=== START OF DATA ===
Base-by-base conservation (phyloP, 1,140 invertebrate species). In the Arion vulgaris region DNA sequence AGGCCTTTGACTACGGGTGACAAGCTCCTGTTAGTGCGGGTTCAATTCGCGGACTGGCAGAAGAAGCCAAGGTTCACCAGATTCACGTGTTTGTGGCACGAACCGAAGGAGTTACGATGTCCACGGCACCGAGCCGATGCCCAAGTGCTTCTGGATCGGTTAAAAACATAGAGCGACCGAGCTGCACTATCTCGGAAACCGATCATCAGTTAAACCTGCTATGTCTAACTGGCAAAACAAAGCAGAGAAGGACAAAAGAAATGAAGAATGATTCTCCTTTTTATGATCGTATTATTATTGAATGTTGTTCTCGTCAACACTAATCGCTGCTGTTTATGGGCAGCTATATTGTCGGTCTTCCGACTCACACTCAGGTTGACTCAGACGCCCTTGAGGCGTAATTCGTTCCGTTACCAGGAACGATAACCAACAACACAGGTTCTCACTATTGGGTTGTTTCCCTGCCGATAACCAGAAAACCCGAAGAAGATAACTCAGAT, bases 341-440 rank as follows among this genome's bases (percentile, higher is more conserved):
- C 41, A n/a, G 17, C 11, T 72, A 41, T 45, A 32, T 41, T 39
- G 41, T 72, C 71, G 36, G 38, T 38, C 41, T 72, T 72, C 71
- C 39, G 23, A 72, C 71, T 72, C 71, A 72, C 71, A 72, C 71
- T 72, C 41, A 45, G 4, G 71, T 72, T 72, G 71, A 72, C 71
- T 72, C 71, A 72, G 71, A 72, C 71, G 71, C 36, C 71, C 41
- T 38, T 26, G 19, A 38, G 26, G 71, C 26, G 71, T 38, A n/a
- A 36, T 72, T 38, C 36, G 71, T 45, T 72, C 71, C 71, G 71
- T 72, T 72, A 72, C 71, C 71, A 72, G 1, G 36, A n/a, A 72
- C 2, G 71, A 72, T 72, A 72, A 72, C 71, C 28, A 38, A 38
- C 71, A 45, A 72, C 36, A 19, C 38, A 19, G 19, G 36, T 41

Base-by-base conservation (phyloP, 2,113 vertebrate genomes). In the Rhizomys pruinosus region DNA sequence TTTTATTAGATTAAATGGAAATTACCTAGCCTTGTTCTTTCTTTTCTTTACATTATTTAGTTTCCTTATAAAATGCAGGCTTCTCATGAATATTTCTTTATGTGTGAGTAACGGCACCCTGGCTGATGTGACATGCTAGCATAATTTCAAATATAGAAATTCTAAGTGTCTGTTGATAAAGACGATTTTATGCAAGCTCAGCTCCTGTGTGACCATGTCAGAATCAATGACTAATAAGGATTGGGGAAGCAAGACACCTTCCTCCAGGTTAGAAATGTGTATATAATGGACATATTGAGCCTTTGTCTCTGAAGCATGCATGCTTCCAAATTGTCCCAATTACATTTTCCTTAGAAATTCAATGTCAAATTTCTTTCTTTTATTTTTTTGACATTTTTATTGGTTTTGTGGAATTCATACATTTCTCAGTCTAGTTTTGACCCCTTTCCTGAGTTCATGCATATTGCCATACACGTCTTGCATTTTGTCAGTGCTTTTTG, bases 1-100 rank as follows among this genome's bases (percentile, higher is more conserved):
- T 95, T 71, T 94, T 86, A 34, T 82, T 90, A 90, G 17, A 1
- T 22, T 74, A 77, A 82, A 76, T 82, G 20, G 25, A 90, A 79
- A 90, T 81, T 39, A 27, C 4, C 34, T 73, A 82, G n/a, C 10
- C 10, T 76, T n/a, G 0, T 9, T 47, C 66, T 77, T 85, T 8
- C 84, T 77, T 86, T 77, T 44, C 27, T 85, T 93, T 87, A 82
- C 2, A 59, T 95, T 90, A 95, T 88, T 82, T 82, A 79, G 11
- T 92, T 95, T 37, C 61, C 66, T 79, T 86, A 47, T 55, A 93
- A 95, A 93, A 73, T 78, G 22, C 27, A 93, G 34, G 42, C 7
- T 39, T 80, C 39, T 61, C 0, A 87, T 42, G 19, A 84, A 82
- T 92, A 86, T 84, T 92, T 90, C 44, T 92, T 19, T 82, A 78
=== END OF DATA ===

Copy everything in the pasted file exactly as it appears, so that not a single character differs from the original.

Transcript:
Base-by-base conservation (phyloP, 1,140 invertebrate species). In the Arion vulgaris region DNA sequence AGGCCTTTGACTACGGGTGACAAGCTCCTGTTAGTGCGGGTTCAATTCGCGGACTGGCAGAAGAAGCCAAGGTTCACCAGATTCACGTGTTTGTGGCACGAACCGAAGGAGTTACGATGTCCACGGCACCGAGCCGATGCCCAAGTGCTTCTGGATCGGTTAAAAACATAGAGCGACCGAGCTGCACTATCTCGGAAACCGATCATCAGTTAAACCTGCTATGTCTAACTGGCAAAACAAAGCAGAGAAGGACAAAAGAAATGAAGAATGATTCTCCTTTTTATGATCGTATTATTATTGAATGTTGTTCTCGTCAACACTAATCGCTGCTGTTTATGGGCAGCTATATTGTCGGTCTTCCGACTCACACTCAGGTTGACTCAGACGCCCTTGAGGCGTAATTCGTTCCGTTACCAGGAACGATAACCAACAACACAGGTTCTCACTATTGGGTTGTTTCCCTGCCGATAACCAGAAAACCCGAAGAAGATAACTCAGAT, bases 341-440 rank as follows among this genome's bases (percentile, higher is more conserved):
- C 41, A n/a, G 17, C 11, T 72, A 41, T 45, A 32, T 41, T 39
- G 41, T 72, C 71, G 36, G 38, T 38, C 41, T 72, T 72, C 71
- C 39, G 23, A 72, C 71, T 72, C 71, A 72, C 71, A 72, C 71
- T 72, C 41, A 45, G 4, G 71, T 72, T 72, G 71, A 72, C 71
- T 72, C 71, A 72, G 71, A 72, C 71, G 71, C 36, C 71, C 41
- T 38, T 26, G 19, A 38, G 26, G 71, C 26, G 71, T 38, A n/a
- A 36, T 72, T 38, C 36, G 71, T 45, T 72, C 71, C 71, G 71
- T 72, T 72, A 72, C 71, C 71, A 72, G 1, G 36, A n/a, A 72
- C 2, G 71, A 72, T 72, A 72, A 72, C 71, C 28, A 38, A 38
- C 71, A 45, A 72, C 36, A 19, C 38, A 19, G 19, G 36, T 41

Base-by-base conservation (phyloP, 2,113 vertebrate genomes). In the Rhizomys pruinosus region DNA sequence TTTTATTAGATTAAATGGAAATTACCTAGCCTTGTTCTTTCTTTTCTTTACATTATTTAGTTTCCTTATAAAATGCAGGCTTCTCATGAATATTTCTTTATGTGTGAGTAACGGCACCCTGGCTGATGTGACATGCTAGCATAATTTCAAATATAGAAATTCTAAGTGTCTGTTGATAAAGACGATTTTATGCAAGCTCAGCTCCTGTGTGACCATGTCAGAATCAATGACTAATAAGGATTGGGGAAGCAAGACACCTTCCTCCAGGTTAGAAATGTGTATATAATGGACATATTGAGCCTTTGTCTCTGAAGCATGCATGCTTCCAAATTGTCCCAATTACATTTTCCTTAGAAATTCAATGTCAAATTTCTTTCTTTTATTTTTTTGACATTTTTATTGGTTTTGTGGAATTCATACATTTCTCAGTCTAGTTTTGACCCCTTTCCTGAGTTCATGCATATTGCCATACACGTCTTGCATTTTGTCAGTGCTTTTTG, bases 1-100 rank as follows among this genome's bases (percentile, higher is more conserved):
- T 95, T 71, T 94, T 86, A 34, T 82, T 90, A 90, G 17, A 1
- T 22, T 74, A 77, A 82, A 76, T 82, G 20, G 25, A 90, A 79
- A 90, T 81, T 39, A 27, C 4, C 34, T 73, A 82, G n/a, C 10
- C 10, T 76, T n/a, G 0, T 9, T 47, C 66, T 77, T 85, T 8
- C 84, T 77, T 86, T 77, T 44, C 27, T 85, T 93, T 87, A 82
- C 2, A 59, T 95, T 90, A 95, T 88, T 82, T 82, A 79, G 11
- T 92, T 95, T 37, C 61, C 66, T 79, T 86, A 47, T 55, A 93
- A 95, A 93, A 73, T 78, G 22, C 27, A 93, G 34, G 42, C 7
- T 39, T 80, C 39, T 61, C 0, A 87, T 42, G 19, A 84, A 82
- T 92, A 86, T 84, T 92, T 90, C 44, T 92, T 19, T 82, A 78